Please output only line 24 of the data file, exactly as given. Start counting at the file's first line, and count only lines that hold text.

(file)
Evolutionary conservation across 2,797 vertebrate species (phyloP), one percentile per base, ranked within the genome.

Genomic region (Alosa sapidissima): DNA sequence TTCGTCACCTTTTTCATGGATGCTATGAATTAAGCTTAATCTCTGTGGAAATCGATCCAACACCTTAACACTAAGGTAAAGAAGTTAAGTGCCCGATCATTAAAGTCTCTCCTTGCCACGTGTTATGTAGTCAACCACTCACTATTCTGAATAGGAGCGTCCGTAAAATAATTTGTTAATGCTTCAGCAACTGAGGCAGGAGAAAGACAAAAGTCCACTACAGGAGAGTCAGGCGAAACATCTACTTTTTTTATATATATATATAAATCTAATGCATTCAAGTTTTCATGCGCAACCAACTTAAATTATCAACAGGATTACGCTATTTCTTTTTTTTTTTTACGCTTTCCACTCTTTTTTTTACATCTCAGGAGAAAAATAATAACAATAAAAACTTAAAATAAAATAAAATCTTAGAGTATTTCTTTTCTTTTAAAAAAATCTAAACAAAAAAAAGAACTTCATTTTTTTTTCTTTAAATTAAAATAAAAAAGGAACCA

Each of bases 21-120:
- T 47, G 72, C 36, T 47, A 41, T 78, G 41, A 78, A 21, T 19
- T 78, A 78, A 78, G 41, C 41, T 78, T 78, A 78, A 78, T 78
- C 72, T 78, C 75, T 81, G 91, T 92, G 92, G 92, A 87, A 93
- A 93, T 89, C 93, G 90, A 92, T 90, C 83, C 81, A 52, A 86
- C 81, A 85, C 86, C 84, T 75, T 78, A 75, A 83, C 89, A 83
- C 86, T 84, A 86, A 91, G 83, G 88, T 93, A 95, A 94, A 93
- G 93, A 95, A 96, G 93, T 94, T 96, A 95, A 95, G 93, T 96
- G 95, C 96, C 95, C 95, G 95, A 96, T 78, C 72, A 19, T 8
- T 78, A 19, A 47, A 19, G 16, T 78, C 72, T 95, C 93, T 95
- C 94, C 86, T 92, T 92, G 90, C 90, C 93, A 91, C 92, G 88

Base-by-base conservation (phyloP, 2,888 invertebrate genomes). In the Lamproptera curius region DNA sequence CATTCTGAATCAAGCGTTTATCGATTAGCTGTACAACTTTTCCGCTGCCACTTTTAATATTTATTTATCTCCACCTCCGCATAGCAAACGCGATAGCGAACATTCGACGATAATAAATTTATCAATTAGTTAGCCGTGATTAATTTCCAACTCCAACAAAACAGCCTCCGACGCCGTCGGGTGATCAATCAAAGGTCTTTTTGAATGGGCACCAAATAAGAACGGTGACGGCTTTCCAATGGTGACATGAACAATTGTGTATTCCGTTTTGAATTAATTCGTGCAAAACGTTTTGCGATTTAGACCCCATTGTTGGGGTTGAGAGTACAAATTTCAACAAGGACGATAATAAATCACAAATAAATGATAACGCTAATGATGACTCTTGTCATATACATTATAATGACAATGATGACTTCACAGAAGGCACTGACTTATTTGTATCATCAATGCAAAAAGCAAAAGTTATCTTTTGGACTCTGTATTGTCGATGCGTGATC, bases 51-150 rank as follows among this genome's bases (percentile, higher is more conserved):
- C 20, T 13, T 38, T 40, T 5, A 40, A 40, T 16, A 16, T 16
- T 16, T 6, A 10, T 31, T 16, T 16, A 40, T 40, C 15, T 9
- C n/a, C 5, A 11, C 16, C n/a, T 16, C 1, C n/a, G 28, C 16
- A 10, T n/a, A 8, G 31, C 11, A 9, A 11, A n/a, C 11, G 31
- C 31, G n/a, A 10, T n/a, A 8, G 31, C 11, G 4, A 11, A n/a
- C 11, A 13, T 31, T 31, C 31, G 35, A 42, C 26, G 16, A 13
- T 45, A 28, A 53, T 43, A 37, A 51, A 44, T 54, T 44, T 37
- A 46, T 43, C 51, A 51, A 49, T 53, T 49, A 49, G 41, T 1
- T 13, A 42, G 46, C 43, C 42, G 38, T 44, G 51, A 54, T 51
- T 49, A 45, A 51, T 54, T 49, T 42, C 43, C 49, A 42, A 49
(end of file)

- T 49, A 45, A 51, T 54, T 49, T 42, C 43, C 49, A 42, A 49